The Blues Never End
Earwig Music Company
Reviewed by Anni Piper
Lulled into a false sense of security by the innocuous cover art, Wininger had me fooled for the first few minutes of the listening experience. Styling some silver bangs and sensible glasses on the front jacket of ‘The Blues Never End,” I must confess my first thoughts were of my favorite auntie or diner waitress.
“Oh, this will continue to be a nice ambling lazy Sunday mix of country, folk and Delta blues,” I said to myself, and went about my morning. That is, until Wininger launches into “Alabama Blues” and I realize I have been duped. Favorite auntie, she is not. Wininger is akin to a Valkyrie atop a flaming chariot, a veritable Boadicea of the blues, a badass in a bronze breastplate leading an army of amazons. Her lyrics are a scathing indictment of the restrictions that are being placed on access to abortion, and she also references incest as the reason for needing the procedure. This song could not be more relevant right now. Wininger’s boldness and courage in tackling these issues in her art, in the context of an America that’s as divided as a quotient, has to be commended.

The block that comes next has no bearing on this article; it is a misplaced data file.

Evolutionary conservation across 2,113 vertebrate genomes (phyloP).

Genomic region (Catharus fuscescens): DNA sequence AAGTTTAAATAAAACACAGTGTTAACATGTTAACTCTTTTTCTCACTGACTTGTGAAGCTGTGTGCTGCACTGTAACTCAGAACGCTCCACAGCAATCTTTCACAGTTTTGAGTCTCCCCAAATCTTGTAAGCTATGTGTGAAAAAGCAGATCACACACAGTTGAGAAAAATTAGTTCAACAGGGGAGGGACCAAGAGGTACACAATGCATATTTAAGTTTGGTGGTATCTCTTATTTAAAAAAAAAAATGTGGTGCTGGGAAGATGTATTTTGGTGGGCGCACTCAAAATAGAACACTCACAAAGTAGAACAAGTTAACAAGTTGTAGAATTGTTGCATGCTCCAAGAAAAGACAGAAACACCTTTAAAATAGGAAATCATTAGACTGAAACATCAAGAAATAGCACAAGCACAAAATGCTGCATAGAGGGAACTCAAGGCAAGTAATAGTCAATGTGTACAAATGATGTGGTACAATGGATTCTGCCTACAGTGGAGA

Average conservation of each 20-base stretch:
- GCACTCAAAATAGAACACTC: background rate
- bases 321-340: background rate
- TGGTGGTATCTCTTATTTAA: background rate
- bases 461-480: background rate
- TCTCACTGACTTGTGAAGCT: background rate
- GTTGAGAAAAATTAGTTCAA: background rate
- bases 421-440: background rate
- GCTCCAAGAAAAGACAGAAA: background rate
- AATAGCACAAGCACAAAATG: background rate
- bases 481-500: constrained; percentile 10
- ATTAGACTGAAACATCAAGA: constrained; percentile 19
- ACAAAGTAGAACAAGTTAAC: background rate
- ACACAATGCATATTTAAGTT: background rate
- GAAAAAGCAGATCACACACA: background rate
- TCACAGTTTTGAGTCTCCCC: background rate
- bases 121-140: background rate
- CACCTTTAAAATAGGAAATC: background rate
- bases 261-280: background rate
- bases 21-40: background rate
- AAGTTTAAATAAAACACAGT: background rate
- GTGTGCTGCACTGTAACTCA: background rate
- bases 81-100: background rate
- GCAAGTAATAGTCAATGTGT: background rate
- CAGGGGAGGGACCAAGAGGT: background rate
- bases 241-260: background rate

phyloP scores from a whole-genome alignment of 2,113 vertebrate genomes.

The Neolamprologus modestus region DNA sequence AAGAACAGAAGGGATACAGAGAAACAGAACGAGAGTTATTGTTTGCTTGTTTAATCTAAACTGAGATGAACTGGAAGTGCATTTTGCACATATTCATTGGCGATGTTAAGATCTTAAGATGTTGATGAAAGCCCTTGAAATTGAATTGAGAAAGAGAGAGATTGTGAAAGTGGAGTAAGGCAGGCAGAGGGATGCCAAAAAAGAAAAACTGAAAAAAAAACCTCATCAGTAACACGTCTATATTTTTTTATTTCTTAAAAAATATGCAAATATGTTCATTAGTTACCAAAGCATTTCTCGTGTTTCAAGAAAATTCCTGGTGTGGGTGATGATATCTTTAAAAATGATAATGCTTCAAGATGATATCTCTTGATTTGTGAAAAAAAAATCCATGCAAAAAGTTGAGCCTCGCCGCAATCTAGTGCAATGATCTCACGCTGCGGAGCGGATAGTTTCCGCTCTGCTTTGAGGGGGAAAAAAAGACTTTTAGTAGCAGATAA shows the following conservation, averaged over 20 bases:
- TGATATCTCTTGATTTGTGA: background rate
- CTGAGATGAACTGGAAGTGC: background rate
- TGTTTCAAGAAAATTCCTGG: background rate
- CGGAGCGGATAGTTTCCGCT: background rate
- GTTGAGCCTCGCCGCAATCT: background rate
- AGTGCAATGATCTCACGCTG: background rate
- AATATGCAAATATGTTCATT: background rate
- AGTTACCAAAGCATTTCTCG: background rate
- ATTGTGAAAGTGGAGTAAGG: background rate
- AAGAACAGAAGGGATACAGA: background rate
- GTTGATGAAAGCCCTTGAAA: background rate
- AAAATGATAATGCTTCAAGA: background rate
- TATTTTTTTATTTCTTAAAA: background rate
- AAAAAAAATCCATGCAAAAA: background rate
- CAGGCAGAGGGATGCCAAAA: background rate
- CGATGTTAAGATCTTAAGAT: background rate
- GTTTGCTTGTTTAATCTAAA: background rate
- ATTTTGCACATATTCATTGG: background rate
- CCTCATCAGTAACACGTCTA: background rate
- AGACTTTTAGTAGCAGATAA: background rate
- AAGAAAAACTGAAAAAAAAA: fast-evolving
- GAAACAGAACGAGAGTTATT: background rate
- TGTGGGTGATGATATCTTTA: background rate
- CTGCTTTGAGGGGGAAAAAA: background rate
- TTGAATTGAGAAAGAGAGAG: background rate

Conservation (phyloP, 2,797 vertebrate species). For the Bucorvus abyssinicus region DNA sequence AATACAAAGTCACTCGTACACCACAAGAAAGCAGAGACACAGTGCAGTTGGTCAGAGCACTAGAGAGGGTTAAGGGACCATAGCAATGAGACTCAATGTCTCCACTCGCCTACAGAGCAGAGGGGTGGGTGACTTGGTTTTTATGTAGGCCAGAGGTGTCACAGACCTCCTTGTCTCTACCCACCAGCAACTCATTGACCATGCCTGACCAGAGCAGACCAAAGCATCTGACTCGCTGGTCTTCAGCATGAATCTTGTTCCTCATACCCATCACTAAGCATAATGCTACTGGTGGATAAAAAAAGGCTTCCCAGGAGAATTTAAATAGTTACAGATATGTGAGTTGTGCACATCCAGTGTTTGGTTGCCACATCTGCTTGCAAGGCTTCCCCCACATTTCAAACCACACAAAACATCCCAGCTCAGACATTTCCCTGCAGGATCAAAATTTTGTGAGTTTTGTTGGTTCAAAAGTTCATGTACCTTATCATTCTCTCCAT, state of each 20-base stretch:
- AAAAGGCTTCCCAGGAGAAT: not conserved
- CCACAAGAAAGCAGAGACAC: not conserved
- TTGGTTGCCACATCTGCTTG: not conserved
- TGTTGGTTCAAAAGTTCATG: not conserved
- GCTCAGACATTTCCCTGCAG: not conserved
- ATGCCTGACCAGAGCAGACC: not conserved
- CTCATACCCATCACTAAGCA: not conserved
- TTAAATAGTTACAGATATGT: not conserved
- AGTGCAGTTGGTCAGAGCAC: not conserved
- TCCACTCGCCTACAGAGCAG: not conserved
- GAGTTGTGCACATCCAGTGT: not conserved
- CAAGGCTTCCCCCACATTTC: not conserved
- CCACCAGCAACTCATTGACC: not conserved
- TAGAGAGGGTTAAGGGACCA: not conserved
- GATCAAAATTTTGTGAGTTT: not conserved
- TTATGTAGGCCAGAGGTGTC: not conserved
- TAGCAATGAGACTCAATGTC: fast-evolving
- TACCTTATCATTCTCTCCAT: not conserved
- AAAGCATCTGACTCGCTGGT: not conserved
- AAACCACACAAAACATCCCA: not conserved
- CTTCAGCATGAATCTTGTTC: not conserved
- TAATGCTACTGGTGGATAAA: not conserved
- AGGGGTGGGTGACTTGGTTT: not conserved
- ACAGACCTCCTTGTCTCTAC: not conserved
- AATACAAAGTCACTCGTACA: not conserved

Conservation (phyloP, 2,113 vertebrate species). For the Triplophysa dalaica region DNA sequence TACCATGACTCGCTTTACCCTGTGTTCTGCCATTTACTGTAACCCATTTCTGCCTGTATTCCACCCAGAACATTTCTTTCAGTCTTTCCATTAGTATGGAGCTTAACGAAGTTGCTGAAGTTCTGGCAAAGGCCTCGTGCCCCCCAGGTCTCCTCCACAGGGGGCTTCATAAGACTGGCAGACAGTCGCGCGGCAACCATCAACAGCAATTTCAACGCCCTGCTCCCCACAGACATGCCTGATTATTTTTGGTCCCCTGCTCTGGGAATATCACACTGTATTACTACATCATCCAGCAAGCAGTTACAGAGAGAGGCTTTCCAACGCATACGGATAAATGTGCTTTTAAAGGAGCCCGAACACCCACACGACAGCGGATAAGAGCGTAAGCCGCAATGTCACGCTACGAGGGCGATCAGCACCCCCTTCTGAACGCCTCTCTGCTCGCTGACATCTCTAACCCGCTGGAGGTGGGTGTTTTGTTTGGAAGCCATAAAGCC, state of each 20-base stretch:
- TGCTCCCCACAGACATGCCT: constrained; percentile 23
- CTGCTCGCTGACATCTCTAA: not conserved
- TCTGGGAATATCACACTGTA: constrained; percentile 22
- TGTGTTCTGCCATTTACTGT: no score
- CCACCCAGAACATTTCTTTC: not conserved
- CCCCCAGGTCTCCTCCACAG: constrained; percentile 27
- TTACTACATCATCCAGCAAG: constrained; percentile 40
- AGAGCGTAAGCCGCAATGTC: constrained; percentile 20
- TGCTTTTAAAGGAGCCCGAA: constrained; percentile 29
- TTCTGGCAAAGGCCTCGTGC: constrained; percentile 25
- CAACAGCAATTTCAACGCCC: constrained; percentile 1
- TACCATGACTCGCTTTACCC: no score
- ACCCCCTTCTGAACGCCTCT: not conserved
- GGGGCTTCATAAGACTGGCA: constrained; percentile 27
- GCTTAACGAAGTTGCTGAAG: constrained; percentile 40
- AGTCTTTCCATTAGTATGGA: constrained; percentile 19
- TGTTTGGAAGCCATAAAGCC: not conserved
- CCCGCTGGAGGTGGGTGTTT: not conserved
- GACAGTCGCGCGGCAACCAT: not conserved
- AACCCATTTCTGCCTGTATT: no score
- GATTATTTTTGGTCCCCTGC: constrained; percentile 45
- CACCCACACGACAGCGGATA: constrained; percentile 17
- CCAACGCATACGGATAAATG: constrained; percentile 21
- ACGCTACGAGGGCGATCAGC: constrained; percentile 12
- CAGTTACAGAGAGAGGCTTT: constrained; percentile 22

It’s not just “Alabama Blues” that will get your attention. All the original numbers on this album glow like a white dress in a nightclub. From the slinky, sultry “Right Kind of Trouble” to the Zydeco bop of “(I Wanna Be Like) Rosie,” Wininger has obviously earned her place in the New York Blues Hall of Fame. She showcases her diverse understanding of blues styles, using a range of instrumentation, in tracks such as Blind Lemon Jefferson’s “Black Snake Moan.” However, most of this album is carried by Wininger herself on vocal and guitar, and damn, she carries it well.
Total time: 51 minutes
Let That Liar Alone / Skinny Legs Blues / Right Kind Of Trouble / Special Rider Blues / Alabama Blues / The Blues Never End / (I Wanna Be Like) Rosie / As The Crow Flies / Black Snake Moan / God Moves On The Water / Range In My Kitchen / Leavin’ Blues / Old Riley